Sunday, 3 March 2013

Oh Internet, I think you're pulling my leg

Here I will discuss my journey through discovery, wonder, belief, further research and resultant disillusionment and enlightenment, occurring through the internet image magpie mania that is Pinterest.

Things can really take off through this medium, and I imagine it would be very hard to keep track of where an image or video has spread to. Unknown people across the world can pin an image from a website or upload it themselves, another total stranger will repin it - and you end up with multitudes of spontaneously dividing threads.

This, paired with gradual information loss and distortion along the way.... who knows where an image comes from?

Sometimes it's difficult to tell if an image is for real, however incredible it looks, or if it is just a Photoshop jobbie.....

From yellow_reporter
This was a favourite architectural image of mine, until by new best friend - the Tin Eye reverse image search - enabled me to find where else the same image appears on the web, eventually leading me to its source: a clever photographic manipulation by Dutch artist Jan Oliehoek.

Tin Eye doesn't even have to lead you to the original source for it to be useful - it is valuable for just finding out the name of an object, structure or place, which enables you to conduct a more informed search from there....

This example also shows the deterioration of information through the web - when I first came across this pic on Pinterest, the comment said it was in Ireland, but the rock and background scenery is in Thailand - an understandable mistake when you sound out the words, but the two places could almost not be further apart! 
From wikipedia

More specifically, the rock is James Bond Island in Ao Phang Nga National ParkThailand, and the castle is Lichtenstein Castle in Baden-Württemberg, Germany.

I know, the castle still looks fake!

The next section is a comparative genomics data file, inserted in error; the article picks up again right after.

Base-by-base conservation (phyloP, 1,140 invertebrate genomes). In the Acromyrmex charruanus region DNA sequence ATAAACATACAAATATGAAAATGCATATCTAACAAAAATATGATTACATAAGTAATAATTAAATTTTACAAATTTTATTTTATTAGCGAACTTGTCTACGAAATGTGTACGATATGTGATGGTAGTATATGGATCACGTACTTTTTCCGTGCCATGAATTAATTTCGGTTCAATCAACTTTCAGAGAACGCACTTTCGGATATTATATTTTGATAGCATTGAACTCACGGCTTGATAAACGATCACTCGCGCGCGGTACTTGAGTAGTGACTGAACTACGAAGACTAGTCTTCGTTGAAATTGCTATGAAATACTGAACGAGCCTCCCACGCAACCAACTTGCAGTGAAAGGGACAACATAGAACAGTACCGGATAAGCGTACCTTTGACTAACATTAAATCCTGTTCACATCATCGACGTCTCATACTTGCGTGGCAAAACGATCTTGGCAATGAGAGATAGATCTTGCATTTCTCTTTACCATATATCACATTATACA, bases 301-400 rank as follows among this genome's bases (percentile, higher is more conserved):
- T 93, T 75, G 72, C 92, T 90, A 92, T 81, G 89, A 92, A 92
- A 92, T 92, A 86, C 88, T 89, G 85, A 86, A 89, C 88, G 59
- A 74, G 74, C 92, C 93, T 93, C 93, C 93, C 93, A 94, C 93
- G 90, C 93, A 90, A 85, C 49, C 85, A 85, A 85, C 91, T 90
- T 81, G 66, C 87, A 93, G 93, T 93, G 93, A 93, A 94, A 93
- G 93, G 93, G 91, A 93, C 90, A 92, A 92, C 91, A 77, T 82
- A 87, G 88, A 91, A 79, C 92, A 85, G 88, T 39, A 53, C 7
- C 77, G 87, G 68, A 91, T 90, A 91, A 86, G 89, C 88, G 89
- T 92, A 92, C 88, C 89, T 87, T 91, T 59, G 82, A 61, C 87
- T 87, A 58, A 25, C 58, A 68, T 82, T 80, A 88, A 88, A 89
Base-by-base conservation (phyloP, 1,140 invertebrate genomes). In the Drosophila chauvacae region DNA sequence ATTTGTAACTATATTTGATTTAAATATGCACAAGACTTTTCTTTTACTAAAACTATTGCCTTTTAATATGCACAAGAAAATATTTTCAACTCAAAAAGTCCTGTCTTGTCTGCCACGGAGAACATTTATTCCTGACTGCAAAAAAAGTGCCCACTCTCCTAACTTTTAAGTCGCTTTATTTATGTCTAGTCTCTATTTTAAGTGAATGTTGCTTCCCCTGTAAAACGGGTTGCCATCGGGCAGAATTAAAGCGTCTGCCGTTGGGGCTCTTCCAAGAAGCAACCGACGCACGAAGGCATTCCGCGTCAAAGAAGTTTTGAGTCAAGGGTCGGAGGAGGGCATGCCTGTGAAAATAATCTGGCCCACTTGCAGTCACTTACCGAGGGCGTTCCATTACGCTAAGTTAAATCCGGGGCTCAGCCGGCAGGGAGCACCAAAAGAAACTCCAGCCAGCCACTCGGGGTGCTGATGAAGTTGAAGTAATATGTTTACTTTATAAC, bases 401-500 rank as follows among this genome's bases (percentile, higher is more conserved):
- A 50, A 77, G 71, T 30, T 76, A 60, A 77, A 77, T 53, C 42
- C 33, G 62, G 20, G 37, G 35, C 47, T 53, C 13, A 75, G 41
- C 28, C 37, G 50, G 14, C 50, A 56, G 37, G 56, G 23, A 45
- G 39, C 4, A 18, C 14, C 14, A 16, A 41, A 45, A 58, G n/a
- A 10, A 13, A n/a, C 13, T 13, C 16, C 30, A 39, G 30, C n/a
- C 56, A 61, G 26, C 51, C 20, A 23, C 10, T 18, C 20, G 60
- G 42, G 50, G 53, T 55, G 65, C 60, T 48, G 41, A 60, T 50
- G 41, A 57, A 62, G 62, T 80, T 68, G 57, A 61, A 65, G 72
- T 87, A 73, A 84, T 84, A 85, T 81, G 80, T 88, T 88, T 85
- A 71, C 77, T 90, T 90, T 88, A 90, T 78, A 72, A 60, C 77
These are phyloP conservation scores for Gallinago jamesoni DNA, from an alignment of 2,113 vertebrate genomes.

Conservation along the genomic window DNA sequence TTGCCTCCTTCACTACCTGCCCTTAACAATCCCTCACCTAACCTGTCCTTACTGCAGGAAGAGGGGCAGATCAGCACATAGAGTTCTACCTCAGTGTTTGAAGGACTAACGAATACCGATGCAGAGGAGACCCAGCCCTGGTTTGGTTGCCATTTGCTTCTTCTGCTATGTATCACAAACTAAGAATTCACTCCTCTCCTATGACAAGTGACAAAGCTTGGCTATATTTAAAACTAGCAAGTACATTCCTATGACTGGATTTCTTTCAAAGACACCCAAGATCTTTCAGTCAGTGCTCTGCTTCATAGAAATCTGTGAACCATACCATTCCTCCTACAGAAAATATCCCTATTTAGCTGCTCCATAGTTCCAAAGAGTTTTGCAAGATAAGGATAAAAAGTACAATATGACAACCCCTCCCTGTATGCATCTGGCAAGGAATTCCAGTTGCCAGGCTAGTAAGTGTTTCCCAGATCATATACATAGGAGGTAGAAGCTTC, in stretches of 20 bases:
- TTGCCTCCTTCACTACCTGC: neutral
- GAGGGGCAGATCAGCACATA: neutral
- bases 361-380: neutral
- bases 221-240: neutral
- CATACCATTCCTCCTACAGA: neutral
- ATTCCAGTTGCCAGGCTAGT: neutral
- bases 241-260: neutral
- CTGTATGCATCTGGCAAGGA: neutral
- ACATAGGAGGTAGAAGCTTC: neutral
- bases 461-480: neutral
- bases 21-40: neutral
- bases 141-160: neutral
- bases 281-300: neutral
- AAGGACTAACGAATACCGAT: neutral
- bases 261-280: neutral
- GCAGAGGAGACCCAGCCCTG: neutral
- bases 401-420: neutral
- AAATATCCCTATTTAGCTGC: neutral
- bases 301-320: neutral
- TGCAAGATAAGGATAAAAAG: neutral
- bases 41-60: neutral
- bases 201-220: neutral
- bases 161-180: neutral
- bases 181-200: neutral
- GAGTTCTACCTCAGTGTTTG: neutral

But it truly 
does exist - from my experience Germany 
and Austria really are the best places 
to find fairy tale picture perfect castles

It was almost believable while I was browsing these other pretty amazing (and completely real) constructions that to the laypersons' eye, seem to be gravity-defying or at least testing the limits..... 
From myyellowbells. This is the Capital Gate skyscraper in
Abu Dhabi. It has an 18-degree incline, which is over four
 times more than the tower of Pisa's unintentional tilt, which
itself is beaten by 1.22 degrees by the lesser known church
steeple 'Leaning Tower' of Suurhusen, Germany.
The “South Heavenly Gate” which has a 
narrow walkway of planks skirting the 

mountain rock face while people hold on

 to a big chain attached to the walls. 

Located in the Yellow Mountains of 

Huangshan, China.
'Horizons', a welded-steel sculpture with a carton-like
quality, created by Neil Dawson and located on
“The Farm,” a large private art park in New Zealand.
Le Grand van Gogh by Bruno Catalano,
in Saint-Paul de Vence, France

Tin Eye revealed to me another person who seems to have been taken in by Oliehoek's trickery/artistry... poor fool...

Does he not notice that the castle is JUST NOT THERE in the panoramic picture?

I also wanted to blow the whistle on another hoax taking the Pinterest world by storm:

Creating 'Water Marbles' aka Water Beans, Jelly Marbles...

There are step-by-step images and videos going around that claim to show you how you can make these transparent jelly-like marbles from a few simple kitchen ingredients, by various heating/cooling/mixing stages.

From latterdaylearning
From cometogetherkids
Pretty, aren't they? They really seem to have the power to make people go 'oooh'

One characteristic of the water marbles produced by the DIY hoax that produces amazement in viewers is when the marbles supposedly form when you bring them into contact with air - in actual fact, the marbles were there all along in the water, but because clear colourless ones have been used in the kitchen 'experiment', it is very hard to detect the edges while they're in the water.

Anyone who has some general knowledge and didn't completely miss their school chemistry classes by falling asleep might be able to guess that using baking soda, vinegar, calcium bicarbonate and iodized salt will not create such neatly spherical objects.

Also I would question the wisdom of putting your hands into this mixture, it doesn't sound too skin-friendly!

The blogger to whom I owe my enlightenment on this hoax explains all on ChemSpider.

I'll leave you with some more of my favourite Jan Oliehoek photo manipulation creations, featuring both the cute and the shocking:

And one more to calm your nerves and reduce adrenaline after those last two:

Don't forget to think critically about what you find on the internet!

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